• Career development: Staff felt the organization needed to provide a clearer understanding of how to advance their careers. Staff sought more organization-wide professional development and career mapping guidance. Additionally, they desired more onboarding, continuous education and career development support.
  • DEI: There was a major DEI focus in the engagement. Survey results revealed that people of color and female staff held disparate views of working at the organization compared to white and male staff. The people of color and females rated the nonprofit lower in almost every category while the white and male staff rated nearly every category higher.

Other important considerations for improvement that surfaced around the work environment/culture include:

  • Promotions/bonuses: The process for promotions and bonuses was a serious concern for the staff who felt they needed more fair treatment.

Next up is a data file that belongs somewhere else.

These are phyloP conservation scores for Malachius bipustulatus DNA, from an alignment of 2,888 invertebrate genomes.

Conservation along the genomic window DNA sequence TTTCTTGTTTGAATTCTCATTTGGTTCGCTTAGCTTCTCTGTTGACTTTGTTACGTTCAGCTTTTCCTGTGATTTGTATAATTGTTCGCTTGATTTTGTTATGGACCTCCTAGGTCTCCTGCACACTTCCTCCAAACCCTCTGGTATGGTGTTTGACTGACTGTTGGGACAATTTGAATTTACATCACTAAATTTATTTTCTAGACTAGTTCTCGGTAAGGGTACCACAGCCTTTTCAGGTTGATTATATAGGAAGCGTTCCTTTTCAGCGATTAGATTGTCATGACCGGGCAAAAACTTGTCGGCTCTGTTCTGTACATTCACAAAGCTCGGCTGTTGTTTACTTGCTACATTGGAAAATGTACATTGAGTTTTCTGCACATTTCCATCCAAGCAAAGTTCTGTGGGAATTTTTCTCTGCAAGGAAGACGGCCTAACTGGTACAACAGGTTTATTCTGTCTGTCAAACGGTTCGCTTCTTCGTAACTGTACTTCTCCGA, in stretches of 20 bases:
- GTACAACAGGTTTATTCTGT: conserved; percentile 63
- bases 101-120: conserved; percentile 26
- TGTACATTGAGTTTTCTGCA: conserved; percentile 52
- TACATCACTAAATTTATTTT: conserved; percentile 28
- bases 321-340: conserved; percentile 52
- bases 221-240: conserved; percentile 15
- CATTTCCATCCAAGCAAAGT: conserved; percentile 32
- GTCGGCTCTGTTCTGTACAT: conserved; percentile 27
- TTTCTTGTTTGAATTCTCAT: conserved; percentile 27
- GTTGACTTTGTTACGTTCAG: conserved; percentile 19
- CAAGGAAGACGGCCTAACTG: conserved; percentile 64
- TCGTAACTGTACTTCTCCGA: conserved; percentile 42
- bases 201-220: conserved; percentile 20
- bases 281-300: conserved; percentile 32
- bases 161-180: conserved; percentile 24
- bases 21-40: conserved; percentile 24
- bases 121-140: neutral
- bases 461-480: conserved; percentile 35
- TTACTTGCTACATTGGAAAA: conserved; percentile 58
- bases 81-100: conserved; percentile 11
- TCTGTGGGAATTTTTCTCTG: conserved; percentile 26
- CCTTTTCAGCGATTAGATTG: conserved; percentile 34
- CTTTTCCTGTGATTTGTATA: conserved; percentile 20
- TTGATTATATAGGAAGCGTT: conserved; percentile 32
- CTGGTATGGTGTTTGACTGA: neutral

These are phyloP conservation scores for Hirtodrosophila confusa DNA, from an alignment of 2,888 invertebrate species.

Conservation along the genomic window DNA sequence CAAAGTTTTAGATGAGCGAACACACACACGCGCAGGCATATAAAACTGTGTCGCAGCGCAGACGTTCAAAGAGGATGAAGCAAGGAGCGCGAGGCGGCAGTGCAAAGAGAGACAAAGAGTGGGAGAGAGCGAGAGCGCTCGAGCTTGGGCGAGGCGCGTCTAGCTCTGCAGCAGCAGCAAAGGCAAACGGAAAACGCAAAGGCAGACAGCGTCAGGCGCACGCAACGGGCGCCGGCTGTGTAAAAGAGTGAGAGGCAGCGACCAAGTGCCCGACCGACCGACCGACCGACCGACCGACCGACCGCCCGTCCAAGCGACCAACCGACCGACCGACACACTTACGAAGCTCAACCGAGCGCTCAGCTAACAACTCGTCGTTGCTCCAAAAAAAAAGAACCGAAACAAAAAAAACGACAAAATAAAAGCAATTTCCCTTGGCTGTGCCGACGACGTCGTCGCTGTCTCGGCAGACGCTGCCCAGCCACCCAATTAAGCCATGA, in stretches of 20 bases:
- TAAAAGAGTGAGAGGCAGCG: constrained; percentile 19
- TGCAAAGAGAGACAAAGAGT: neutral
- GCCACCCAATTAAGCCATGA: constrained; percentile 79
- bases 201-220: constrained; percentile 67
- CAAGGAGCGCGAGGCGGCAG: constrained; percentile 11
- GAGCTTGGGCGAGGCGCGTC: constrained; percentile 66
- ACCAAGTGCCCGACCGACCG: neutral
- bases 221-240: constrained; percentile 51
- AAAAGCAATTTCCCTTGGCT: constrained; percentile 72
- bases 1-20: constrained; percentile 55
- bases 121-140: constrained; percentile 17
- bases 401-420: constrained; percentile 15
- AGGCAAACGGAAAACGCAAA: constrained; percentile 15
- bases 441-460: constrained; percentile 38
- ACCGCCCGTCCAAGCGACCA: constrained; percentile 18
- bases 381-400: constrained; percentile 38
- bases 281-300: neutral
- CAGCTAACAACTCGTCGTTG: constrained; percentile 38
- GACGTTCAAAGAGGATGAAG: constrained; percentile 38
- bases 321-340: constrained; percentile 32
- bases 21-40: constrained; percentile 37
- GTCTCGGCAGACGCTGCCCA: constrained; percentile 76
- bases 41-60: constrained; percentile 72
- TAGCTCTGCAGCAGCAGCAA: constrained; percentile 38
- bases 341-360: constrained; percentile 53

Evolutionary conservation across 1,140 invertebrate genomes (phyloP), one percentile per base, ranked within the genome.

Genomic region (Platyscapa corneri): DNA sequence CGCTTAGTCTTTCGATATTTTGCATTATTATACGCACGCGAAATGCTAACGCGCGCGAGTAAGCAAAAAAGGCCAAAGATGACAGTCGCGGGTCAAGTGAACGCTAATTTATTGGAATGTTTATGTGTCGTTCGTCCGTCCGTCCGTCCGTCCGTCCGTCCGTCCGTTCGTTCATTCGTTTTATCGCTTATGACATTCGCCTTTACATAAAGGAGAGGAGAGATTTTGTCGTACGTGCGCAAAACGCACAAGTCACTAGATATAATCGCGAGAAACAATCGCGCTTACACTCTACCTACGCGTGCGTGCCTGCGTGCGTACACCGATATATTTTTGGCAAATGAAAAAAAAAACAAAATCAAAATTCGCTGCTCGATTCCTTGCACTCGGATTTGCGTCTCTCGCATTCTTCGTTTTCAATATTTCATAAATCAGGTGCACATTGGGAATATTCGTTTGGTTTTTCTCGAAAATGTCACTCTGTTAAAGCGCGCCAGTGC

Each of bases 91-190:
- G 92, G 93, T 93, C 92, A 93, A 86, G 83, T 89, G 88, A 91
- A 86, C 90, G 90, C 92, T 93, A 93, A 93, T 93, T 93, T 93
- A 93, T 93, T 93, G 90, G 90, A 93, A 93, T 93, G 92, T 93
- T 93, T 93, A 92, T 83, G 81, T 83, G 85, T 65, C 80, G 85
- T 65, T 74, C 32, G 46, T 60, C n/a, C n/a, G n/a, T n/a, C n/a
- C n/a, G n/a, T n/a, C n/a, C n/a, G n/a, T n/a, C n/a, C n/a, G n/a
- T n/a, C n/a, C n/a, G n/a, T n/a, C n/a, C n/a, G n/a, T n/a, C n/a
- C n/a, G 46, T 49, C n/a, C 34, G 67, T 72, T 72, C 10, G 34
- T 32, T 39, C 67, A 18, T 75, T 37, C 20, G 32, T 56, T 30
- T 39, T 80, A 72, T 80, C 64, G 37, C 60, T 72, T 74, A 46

• Compensation: Only white staff members believed they received fair compensation. Staff felt frustrated by the lack of pay increases in light of inflation.
  • Connection with the SLT: Staff felt disconnected from the SLT, desired more feedback opportunities and wanted to be more involved in decision making.
  • Heavy workload: Staff wanted the workload adjusted to a more sustainable level. They also said that generous benefits would not make up for an unsustainable workload.
  • Post-pandemic reevaluation of benefits: Staff wanted a reevaluation of benefits in a post-pandemic world. Factors included staying remote and receiving work-from-home (WFH) stipends. Other requests included more generous, flexible time off, mental health days, enhanced wellness benefits, four-day work weeks and no-meeting Fridays. Staff also sought tuition reimbursement and increased professional development stipends.


  1. Lack of staff trust: A few years ago, before Nonprofit HR’s engagement, the client paid another consulting firm to conduct a culture audit. However, they did not use the data to make meaningful advancements and never updated the staff on any databased insights. Because of this experience, staff felt they didn’t have a voice and that this new survey engagement would produce the same outcome. As a result, resistance occurred — why would they waste their time?